IOCLR If GPIO pin is s et as output, use IOCLR to set pin to LO OW (providin g a connectio n to GROUN D)

• E xample: IO0CL R = 0x0000 0 100; //clear pin P 0.8 in IO0PIN //turn

E xample:

IO0CL R = 0x0000 0 100;

//clear pin P 0.8 in IO0PIN //turn on pin n P0.8 LED

Sample P rogram Lighting L EDs

• E xample: IO0CL R = 0x0000 0 100; //clear pin P 0.8 in IO0PIN //turn

Hea der File

• E xample: IO0CL R = 0x0000 0 100; //clear pin P 0.8 in IO0PIN //turn

Com ments

• E xample: IO0CL R = 0x0000 0 100; //clear pin P 0.8 in IO0PIN //turn

Functio n

  • 1. C omment Bloc k (lines 1 – 8 ) provides a description o f the written C source cod e. It explains what t he program w ill do.

  • 2. T he preproces sor directive #include and header file ( line 9) <lpc2 14x.h> tells t he C compile r to in clude lpc214 x.h file befor e compiling. The header f ile <lpc214x. h> contains a ll the registe r lo cations for t he ARM7 mic rocontroller.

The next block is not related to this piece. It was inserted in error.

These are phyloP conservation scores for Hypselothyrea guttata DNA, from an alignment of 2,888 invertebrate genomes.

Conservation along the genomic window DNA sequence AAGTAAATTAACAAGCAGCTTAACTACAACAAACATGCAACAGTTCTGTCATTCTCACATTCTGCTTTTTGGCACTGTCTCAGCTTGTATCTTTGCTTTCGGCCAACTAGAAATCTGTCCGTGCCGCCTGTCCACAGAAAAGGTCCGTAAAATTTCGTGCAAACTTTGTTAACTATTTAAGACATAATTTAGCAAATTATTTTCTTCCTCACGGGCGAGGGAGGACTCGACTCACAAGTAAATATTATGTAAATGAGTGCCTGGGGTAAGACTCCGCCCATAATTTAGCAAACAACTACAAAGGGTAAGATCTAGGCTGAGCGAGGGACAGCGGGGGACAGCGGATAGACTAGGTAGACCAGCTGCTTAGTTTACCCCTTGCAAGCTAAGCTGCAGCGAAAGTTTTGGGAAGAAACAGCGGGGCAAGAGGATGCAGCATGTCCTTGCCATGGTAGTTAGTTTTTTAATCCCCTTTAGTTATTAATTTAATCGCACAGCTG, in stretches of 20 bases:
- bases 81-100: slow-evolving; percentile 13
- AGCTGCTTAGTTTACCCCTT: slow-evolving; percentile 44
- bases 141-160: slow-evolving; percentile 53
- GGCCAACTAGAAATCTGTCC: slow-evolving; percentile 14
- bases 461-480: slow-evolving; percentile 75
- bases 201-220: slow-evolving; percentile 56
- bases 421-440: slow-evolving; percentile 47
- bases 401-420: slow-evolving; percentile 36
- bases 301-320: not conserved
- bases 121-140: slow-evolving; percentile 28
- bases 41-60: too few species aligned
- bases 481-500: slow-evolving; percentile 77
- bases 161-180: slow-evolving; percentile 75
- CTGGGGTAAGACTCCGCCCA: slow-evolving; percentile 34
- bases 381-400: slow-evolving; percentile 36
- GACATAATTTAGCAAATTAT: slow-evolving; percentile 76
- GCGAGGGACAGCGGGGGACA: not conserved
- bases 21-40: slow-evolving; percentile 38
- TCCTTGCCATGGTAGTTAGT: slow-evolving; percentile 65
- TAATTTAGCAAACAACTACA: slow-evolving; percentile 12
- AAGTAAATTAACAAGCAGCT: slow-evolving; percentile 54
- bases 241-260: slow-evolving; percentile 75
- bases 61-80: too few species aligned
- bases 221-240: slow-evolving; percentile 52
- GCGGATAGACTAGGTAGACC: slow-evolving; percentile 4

4.

The main () function (lines 18 – 33) is the start of the executable source code.

  • 5. The statement “IO0DIR = 0x00000C00;” (line 21) sets pins P0.10 and P0.11 as outputs.

  • 6. The while (1) loop (lines 23 – 32) causes a permanent loop. The block of code within that loop is continuously being executed since the condition (while (condition)) always remains true (1 = true).

  • 7. The wait() function is called from the main () function (lines 25 and 29). The program jumps to the wait () function and executes the block of code within that function.

  • 8. IO0SET and IO0CLR (lines 26, 27, 30, and 31) turns the LEDs on and off.